Let me guess, you hate Courtney Love. Unlike Yoko Ono (who, admittedly, hasn’t appeared drunk and disorderly on camera lately – but it was the ’60s when she got involved with Lennon), Love has never really been forgiven for her association with Kurt Cobain and the eventual demise of his band. Whether Cobain’s suicide had anything to do with Love remains mostly conjecture. By most accounts, he really loved her and all the unfortunate scrapping about that’s happened since his suicide should be viewed separately from what was happening at the time. But perhaps even more interestingly, in the process of turning Love into the female Public Enemy Number One, the music-buying public of the nineties forgot about that band she was in that was actually really freaking good. Not a band I followed in my youth, I was exposed to Hole more when I heard their songs being appropriated for TV pilots throughout the early ’00s. But I’m having a bit of a renaissance of sorts with this band lately, particularly their third record, Celebrity Skin, which came out in 1998. It’s the one I’m most likely to have heard as it went platinum in this country at the end of that year, not to mention ‘Malibu’, which would end up being nominated for a Grammy.
When grunge, nay, when alternative rock is done well, it’s the most amazing thing to listen to. That’s something that was brought back into focus recently as bands like Yuck and Cloud Nothings took the formula of bands a decade earlier than them and fed them through new prisms. Properly executed and recorded, radio-ready grunge, of the kind that only Kurt, Courtney and a few of their co-conspirators could craft, moved emotional mountains with only a few chords. The reason ‘Malibu’ had such a lasting effect was twofold; firstly, it sits squarely in the alt-rock template as the movement was reaching its peak (nu-metal already chomping at its heels) and it was written by not one, but two lions of the scene. Celebrity Skin marked the first time Love had brought in a co-writer, and she made sure that she picked a damn good one – Smashing Pumpkins frontman Billy Corgan.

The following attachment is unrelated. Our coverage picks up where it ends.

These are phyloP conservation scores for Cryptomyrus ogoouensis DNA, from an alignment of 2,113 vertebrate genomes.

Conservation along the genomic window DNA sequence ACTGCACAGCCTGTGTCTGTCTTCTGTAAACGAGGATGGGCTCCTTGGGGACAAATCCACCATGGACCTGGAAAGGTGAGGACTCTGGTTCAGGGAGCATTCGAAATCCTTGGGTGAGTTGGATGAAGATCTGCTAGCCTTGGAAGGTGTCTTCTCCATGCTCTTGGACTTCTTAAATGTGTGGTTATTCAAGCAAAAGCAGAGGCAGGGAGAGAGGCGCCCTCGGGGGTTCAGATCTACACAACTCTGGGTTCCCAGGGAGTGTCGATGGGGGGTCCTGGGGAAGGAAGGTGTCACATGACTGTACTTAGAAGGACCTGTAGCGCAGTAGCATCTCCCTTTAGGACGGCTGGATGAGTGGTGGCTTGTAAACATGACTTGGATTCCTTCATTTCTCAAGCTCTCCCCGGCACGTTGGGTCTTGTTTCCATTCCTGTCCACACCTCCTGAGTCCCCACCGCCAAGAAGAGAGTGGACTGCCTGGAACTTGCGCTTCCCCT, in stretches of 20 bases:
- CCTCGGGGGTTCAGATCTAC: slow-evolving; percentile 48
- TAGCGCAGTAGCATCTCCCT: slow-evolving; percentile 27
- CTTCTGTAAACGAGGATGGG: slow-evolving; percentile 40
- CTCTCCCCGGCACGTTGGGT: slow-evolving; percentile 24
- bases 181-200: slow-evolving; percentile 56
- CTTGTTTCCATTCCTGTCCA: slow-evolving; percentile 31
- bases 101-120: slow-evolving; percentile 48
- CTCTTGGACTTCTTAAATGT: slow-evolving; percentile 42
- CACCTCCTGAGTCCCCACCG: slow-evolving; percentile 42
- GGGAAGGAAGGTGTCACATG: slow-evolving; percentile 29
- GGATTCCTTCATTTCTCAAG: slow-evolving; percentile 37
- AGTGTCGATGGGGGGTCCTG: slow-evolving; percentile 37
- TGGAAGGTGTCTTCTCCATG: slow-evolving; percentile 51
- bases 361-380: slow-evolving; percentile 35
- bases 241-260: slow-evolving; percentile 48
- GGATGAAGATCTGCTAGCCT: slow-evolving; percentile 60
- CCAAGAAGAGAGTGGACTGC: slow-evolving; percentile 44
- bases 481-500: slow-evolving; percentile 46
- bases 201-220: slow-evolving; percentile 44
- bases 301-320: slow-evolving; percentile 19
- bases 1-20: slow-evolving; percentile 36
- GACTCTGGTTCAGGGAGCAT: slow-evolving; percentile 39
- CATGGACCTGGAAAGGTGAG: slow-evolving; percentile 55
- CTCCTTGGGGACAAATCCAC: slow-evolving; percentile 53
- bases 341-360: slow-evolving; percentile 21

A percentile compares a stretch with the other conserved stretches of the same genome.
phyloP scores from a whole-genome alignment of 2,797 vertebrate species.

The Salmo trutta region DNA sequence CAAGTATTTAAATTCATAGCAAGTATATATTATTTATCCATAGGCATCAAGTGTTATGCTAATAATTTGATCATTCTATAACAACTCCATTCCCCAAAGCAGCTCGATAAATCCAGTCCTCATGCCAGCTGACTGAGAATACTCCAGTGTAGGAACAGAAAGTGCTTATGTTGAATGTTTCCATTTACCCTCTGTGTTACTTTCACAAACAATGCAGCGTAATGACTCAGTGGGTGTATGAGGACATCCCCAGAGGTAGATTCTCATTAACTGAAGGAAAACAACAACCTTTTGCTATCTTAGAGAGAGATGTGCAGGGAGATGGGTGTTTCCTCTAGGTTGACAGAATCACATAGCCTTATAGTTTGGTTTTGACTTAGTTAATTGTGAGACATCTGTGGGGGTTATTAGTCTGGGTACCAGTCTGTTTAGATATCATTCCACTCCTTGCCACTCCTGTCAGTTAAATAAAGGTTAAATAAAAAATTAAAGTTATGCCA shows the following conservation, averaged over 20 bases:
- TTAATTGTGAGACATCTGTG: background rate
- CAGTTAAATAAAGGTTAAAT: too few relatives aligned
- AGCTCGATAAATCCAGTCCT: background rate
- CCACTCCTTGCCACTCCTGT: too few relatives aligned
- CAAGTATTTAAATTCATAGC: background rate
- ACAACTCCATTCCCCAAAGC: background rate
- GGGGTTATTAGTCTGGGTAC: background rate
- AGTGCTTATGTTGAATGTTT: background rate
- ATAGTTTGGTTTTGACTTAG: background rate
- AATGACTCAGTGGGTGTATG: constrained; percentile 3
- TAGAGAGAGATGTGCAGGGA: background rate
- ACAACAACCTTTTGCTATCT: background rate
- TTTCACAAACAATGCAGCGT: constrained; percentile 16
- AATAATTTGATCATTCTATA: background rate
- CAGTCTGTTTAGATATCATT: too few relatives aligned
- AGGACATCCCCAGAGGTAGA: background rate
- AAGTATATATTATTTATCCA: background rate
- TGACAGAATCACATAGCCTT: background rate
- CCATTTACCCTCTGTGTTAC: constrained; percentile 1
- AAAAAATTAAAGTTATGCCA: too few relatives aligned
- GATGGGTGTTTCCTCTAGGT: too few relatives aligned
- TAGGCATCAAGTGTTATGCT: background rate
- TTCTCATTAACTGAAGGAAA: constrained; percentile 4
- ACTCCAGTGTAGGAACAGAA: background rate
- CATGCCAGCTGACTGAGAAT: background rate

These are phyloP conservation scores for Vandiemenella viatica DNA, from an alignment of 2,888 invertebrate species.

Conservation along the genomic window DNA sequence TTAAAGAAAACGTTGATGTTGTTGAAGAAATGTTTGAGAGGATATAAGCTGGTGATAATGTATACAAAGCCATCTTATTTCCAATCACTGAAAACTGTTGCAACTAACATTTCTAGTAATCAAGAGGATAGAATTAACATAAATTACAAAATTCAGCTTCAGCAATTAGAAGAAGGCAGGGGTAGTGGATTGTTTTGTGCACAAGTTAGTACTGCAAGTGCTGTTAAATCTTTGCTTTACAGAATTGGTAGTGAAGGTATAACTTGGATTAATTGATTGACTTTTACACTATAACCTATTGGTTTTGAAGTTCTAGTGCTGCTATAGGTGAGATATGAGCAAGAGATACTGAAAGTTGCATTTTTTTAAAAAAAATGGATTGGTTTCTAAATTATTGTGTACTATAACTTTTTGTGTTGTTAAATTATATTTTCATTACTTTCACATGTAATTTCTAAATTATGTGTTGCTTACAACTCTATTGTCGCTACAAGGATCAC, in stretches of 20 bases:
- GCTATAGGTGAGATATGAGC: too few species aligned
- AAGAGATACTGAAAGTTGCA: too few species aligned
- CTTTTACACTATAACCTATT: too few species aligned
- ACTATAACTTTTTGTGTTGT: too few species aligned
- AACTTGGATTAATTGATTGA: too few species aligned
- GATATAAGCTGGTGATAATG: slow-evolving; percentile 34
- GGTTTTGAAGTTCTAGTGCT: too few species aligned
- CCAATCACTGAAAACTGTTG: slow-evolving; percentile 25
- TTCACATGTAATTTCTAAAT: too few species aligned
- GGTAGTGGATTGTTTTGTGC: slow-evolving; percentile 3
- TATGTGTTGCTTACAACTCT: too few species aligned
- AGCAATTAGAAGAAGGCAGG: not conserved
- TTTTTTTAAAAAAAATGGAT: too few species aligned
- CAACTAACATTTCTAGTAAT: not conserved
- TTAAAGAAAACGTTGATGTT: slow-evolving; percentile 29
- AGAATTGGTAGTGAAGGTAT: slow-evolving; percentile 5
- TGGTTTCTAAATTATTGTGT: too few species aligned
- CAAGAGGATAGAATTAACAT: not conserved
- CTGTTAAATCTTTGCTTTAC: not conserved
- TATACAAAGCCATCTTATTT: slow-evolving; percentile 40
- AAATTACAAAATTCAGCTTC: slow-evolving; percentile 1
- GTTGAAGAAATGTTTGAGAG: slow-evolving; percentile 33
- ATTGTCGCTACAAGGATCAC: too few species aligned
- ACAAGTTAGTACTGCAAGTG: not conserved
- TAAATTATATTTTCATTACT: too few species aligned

Between them and guitarist Eric Erlandson, Love and Corgan penned what would be her group’s most endearing song; a love letter to the beach side town where she’d tried to dry her late husband out from drugs. Pain and regret, common touchstones for ’90s rock, were Love’s bread and butter, and she exploited them well. It’s convenient that she was backed by some of the most polished production and radio-ready riffs of Hole’s career. Clean semi-acoustic summery chords backed by that reined in wah bass of Melissa Auf De Mar (or Corgan, depending on who you ask) with Love pulling out some seriously aching, memorable melodies. As usual, its flanked by a million distorted guitars come chorus time, but despite threatening to overwhelm her, they crest as Love rides the wave in her lower octave. That she sounds almost-stoned the entire time she’s singing isn’t necessarily a bad thing, helping ram the message of the song home (“Oh come on be alive again/Don’t lay down and die..”) as it discretely coasts along in SoCal shining bliss. It’s a world away from the engine-screeching sound of the band’s breakout, ‘Violet’, but thanks to the pedigree, you know it’s no less real. Next time you want to hate on Love, give this a spin. It’s the beautiful, sad hit the world shouldn’t have forgotten.
Hole – ‘Malibu’